Gold fell $14.90, or 1.2 percent, to $1,277.10. Other metals were down, too. Crude oil rose $1.49, or 1.6 percent, to $95.18 per barrel.
Pullbacks that occur during bull markets tend to be “nasty and brutish” — but short, said John Manley, chief equity strategist at Wells Fargo Funds Management. He said it's common to get declines of 3 percent to 7 percent “as the market restores a reverence to risk to the investing public.”
The last time the U.S. stock market had a full-blown correction — defined as a drop of at least 10 percent from a peak — was July 22-Oct. 3, 2011, when the S&P 500 fell 18.3 percent. That fall was caused by concern that a fight between U.S. lawmakers over extending the debt ceiling would push the U.S. into default.
Since starting its bull run in March 2009, the S&P 500 has had six pullbacks of between 5 and 9 percent and two corrections. So far, the market has come back stronger from each setback. The S&P is still up 133 percent during this four-year bull market.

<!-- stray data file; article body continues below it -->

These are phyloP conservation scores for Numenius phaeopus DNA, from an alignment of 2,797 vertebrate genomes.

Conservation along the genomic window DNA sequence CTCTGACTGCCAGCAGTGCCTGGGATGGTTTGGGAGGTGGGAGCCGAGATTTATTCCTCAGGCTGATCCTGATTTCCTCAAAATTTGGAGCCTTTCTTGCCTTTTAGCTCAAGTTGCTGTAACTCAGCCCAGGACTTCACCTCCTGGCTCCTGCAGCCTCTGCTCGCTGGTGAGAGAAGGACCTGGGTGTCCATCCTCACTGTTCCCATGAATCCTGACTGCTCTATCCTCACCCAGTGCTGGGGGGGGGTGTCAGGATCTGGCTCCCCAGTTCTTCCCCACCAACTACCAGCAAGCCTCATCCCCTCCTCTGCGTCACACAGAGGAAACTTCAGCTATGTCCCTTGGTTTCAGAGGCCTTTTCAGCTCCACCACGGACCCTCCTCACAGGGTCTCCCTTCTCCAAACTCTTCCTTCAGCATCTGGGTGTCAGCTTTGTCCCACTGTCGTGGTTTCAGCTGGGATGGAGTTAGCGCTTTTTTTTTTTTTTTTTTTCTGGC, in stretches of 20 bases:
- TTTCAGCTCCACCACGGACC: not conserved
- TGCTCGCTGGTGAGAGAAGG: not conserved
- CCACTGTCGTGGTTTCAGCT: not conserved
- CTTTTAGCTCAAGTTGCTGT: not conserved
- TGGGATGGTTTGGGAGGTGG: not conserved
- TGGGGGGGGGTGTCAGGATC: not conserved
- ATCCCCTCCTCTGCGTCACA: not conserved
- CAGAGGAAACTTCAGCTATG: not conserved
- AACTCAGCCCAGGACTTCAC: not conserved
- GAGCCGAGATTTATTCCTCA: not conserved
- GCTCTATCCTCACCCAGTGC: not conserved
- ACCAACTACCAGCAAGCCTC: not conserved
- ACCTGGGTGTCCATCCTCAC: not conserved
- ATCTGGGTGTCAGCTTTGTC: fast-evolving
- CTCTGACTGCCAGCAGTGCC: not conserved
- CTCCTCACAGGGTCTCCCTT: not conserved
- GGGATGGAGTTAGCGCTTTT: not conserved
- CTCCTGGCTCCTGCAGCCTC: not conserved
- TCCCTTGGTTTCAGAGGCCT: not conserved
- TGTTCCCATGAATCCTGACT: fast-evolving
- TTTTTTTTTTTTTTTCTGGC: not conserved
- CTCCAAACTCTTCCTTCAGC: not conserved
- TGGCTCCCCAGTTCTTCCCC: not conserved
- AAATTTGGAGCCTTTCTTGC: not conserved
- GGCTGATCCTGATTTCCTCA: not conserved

“Pullbacks are a natural occurrence in markets,” said Janet Engels, senior vice president and director of the private client research group at RBC Wealth Management. “We likely have further to go.”
The yield on the 10-year note rose slightly to 2.55 percent. Earlier in the day it was at 2.67, its highest level in almost two years. The yield has surged from its 2013 low of 1.63 percent on May 3. The increase accelerated last week after the Federal Reserve laid out the possible timetable for curtailing its bond-buying program. Yields rise when demand for bonds weakens.
The Fed's easy-money policies have kept bond yields and other interest rates artificially low since the financial crisis of 2008, making borrowing cheaper. The 10-year yield is used as a benchmark for many kinds of loans to individuals and businesses, including home mortgages.
The last time the yield was above 3 percent was late July, 2011. The last time it was consistently above 4 percent was July 2008, two months before the peak of the financial crisis.
Other stocks with big moves included:
— PulteGroup slumped 50 cents, or 2.7 percent, to $18.31. Investors have worried that higher U.S. interest rates will hurt homebuilding companies by making mortgages more expensive.
— Tenet Healthcare rose $1.88, or 4.5 percent, to $43.73 after offering to buy Vanguard Health Systems Inc. for $1.8 billion. The offer of $21 per share pushed Vanguard stock up $8.33, or 67 percent, to $20.70.
— Facebook fell 60 cents, or 2.4 percent, to $23.93. Monday was the first full trading day after Facebook acknowledged it had accidentally exposed contact information for 6 million users to some other users.